Coapt isn’t alone in changing the way upper-limb prostheses are controlled: Two other leading prosthetic efforts include advanced control systems. The John Hopkins’ Modular Prosthetic Limb (MPL) can also be operated with pattern recognition software, and DEKA Research’s “LUKE Arm,” named for Luke Skywalker's prosthesis in Star Wars, has used the Coapt system and also boasts a wireless foot control system. Both the MPL and LUKE Arm were funded by DARPA. Neither is yet commercially available, though the LUKE Arm is scheduled to launch late this year.
The Hopkins’ MPL pattern recognition system was developed in-house, says Mike McLaughlin, chief engineer for research and exploratory development at the Johns Hopkins Applied Physics Laboratory, which created the MPL. “The idea is that we’re able to translate thoughts into motion.”
The LUKE Arm can be controlled in several ways, including with the Coapt system, says Tom Doyon, part of the DEKA Research team that developed the LUKE Arm. Uniquely, the LUKE Arm can also be controlled with a wireless foot control that acts as a joystick to move the arm in preprogrammed patterns.
None of the aforementioned prostheses, however, can be controlled like a natural hand. Even the best control systems execute a set of pre-programmed movements, rather than total freedom. With the Coapt system, for example, an individual can pre-program about six to eight movements—such as pointing, or pinching, or making a fist—for everyday use.
For now, the limiting factor isn’t the technology of the arm—the MPL, for example, has 26 joints and a couple hundred sensors—but the bandwidth required to decipher signals from the brain. “If you move your arm, there are probably 500 million neurons involved. Right now, the best we can do is see a few hundred of those neurons,” says McLaughlin. “We have all this stuff going on in our heads, and we have very limited capability of observing it.”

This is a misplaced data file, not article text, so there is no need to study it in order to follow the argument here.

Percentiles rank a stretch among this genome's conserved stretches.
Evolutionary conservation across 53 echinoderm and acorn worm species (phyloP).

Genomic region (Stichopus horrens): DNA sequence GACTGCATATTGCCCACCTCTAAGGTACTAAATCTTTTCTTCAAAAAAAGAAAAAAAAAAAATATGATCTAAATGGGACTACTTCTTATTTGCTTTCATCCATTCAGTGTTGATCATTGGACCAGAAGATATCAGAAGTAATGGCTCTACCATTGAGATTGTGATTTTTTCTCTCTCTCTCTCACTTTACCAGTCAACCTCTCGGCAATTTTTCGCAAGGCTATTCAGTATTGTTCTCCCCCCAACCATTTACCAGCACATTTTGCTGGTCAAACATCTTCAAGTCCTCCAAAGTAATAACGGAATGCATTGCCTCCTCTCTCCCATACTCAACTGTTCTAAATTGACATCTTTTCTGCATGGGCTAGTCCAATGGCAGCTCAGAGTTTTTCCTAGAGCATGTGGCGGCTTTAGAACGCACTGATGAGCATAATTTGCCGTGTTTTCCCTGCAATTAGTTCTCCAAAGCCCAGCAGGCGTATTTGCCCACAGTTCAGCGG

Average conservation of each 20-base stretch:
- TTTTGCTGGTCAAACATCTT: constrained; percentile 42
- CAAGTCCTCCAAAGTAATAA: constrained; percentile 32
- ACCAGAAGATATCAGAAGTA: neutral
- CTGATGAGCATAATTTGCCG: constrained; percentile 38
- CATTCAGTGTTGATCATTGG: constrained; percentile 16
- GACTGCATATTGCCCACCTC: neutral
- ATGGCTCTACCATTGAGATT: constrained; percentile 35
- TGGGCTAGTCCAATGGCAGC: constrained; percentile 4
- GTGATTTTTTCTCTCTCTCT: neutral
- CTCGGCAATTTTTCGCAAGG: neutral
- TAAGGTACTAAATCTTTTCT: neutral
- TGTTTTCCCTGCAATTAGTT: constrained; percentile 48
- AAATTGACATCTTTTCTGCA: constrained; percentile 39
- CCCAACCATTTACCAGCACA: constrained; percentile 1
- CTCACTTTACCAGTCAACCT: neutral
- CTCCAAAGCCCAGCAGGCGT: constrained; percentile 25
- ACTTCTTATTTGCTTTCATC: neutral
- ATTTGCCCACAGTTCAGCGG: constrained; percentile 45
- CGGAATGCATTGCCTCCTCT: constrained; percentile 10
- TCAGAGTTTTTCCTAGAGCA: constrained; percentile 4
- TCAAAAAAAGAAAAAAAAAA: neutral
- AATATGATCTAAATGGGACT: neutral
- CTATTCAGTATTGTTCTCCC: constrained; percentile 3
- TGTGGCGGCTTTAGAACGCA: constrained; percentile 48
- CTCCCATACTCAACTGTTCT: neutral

The future of prosthetic control hopes to tap into the brain’s symphony directly, by implanting electrodes under the skin or even directly into the brain. The Hopkins’ MPL team, in conjunction with the University of Pittsburg, recently tested brain electrode implants in two patients with severe spinal cord injuries. Ideally, the technology will someday be non-invasive, says McLaughlin, “but we’re still not there yet. Give us another year or so.”
Megan is an award-winning freelance journalist based in Boston, Massachusetts, specializing in the life sciences and biotechnology. She was previously a health columnist for the Boston Globe and has contributed to Newsweek, Scientific American, and Nature, among others. She is the co-author of a college biology textbook, “Biology Now,” published by W.W. Norton. Megan received an M.S. from the Graduate Program in Science Writing at the Massachusetts Institute of Technology, a B.A. at Boston College, and worked as an educator at the Museum of Science, Boston.